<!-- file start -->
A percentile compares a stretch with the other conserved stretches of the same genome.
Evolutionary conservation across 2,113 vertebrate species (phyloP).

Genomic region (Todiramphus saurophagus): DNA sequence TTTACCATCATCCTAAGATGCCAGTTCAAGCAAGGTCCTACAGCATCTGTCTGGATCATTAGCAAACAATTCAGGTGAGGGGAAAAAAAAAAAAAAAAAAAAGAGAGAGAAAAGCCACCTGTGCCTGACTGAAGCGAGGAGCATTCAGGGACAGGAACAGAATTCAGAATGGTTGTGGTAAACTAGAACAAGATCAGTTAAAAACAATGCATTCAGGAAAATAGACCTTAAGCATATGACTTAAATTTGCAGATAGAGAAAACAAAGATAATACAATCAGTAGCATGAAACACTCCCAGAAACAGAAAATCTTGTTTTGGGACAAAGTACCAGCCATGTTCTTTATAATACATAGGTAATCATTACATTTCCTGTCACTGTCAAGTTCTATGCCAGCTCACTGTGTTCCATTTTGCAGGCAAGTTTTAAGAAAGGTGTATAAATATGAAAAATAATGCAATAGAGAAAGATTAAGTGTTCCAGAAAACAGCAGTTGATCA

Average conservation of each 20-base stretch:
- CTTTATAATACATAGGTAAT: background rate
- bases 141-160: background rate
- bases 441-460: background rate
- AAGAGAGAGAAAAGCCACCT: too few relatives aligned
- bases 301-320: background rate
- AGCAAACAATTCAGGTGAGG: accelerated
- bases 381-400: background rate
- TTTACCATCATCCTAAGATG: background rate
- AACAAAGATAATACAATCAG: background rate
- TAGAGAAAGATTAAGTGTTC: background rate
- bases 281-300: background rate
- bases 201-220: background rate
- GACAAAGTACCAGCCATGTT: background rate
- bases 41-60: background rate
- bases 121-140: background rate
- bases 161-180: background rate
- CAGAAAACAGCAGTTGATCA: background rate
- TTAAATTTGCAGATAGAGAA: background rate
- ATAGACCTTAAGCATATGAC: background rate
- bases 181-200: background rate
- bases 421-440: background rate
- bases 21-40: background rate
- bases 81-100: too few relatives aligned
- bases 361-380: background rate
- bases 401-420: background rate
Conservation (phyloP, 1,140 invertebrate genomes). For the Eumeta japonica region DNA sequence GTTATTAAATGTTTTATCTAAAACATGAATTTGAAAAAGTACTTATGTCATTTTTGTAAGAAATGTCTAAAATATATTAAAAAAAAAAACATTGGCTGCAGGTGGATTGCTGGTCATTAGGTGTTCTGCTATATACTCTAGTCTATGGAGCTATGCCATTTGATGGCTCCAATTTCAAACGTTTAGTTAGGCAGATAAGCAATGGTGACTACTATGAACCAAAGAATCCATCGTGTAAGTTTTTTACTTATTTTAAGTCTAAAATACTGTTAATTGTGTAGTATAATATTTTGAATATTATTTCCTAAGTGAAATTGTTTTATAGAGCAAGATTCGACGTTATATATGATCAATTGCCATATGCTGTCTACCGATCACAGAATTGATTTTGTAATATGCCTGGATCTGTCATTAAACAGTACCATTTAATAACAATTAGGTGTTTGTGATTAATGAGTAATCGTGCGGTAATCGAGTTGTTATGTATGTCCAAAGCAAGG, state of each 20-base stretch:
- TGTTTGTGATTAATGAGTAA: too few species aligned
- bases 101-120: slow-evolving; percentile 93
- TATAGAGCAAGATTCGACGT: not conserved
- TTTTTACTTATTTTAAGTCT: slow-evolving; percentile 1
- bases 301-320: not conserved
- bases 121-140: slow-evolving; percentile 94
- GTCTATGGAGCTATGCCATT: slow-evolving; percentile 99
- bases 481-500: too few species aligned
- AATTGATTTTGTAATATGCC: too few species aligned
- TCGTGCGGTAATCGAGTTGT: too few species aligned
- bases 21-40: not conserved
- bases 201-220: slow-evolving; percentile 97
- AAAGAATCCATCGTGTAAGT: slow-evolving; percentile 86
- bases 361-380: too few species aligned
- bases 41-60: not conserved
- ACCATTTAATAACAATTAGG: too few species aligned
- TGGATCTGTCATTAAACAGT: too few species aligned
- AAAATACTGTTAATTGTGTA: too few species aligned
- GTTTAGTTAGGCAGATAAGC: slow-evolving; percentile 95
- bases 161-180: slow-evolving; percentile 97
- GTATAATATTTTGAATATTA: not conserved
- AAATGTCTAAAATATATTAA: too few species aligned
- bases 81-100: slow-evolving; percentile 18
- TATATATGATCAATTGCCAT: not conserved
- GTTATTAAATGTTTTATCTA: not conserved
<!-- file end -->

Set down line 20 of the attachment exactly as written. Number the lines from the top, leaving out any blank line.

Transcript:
- bases 161-180: background rate